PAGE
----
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The Nile Valley

Jerzy Strzelecki

The Nile Valley Travel Guide

The Nile River has been the lifeblood of Egypt for thousands of years. The narrow fertile strip of green on either side of the river lies in stark contrast to the arid desert plains beyond.

Although the flow of this iconic river is now controlled by the Aswan Dam, the annual flooding of the Nile was the real wealth of Ancient Egypt, creating the breadbasket that allowed these complex ancient cultures to develop. Every year the flooding Nile deposited rich silt on the river banks, and this layering of silt has preserved levels of archaeological remains from previous settlements that have been discovered underneath almost every town and village in the valley. Excavations have revealed thousands of tombs, temples and monuments along the banks of the river, and the best places to explore some of these relics are the historic towns of Luxor and Aswan.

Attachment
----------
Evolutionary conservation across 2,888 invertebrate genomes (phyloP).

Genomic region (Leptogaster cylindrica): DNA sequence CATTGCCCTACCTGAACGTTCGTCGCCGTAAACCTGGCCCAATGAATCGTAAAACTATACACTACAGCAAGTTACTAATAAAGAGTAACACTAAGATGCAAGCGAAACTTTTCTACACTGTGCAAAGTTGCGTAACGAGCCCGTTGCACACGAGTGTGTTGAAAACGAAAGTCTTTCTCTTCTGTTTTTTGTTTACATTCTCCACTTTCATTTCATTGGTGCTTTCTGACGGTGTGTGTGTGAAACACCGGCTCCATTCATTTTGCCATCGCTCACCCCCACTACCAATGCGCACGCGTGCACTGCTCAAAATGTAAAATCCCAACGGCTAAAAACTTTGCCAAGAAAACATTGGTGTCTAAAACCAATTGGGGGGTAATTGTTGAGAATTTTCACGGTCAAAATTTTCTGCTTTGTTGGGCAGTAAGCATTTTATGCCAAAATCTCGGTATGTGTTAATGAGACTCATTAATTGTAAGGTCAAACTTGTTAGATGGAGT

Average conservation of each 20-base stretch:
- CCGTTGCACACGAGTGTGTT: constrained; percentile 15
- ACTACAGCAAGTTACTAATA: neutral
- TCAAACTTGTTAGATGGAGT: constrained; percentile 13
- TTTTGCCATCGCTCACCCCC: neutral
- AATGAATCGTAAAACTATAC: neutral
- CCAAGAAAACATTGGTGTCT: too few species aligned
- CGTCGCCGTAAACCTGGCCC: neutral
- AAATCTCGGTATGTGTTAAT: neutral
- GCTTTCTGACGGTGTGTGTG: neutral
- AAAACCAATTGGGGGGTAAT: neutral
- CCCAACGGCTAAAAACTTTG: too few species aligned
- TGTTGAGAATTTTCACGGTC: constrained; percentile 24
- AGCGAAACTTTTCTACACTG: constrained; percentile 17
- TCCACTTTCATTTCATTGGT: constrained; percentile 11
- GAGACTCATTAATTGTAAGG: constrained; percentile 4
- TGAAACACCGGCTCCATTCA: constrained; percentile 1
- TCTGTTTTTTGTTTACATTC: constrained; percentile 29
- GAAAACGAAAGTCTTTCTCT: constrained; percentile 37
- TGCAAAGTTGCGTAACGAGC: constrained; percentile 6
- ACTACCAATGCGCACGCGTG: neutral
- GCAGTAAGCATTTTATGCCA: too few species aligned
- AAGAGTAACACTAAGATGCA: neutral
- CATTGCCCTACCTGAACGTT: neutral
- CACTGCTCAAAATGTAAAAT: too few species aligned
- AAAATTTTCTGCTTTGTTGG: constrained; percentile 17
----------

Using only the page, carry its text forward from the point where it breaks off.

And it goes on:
Cruises along the mighty Nile River are very popular. Tourists can visit the numerous ancient attractions along the banks and watch as rural Egyptian life slowly passes them by. The sunsets on the river are legendary.

Popular sightseeing stops include the magnificent Abu Simbel temples, built by Ramses II, the Temple of Karnak - still the largest temple complex in the world - and the famous Valley of the Kings. Visitors who aren't keen on a river cruise can easily travel on their own steam to all these incredible places in the Nile Valley.

Travel Guide powered by Word Travels, copyright © 2023 Globe Media Ltd. By its very nature information in this travel guide is subject to change at short notice and travellers are urged to verify information on which they're relying with the relevant authorities. Neither Globe Media Ltd nor Travel Vogue can accept any responsibility for any loss or inconvenience to any person as a result of information contained above.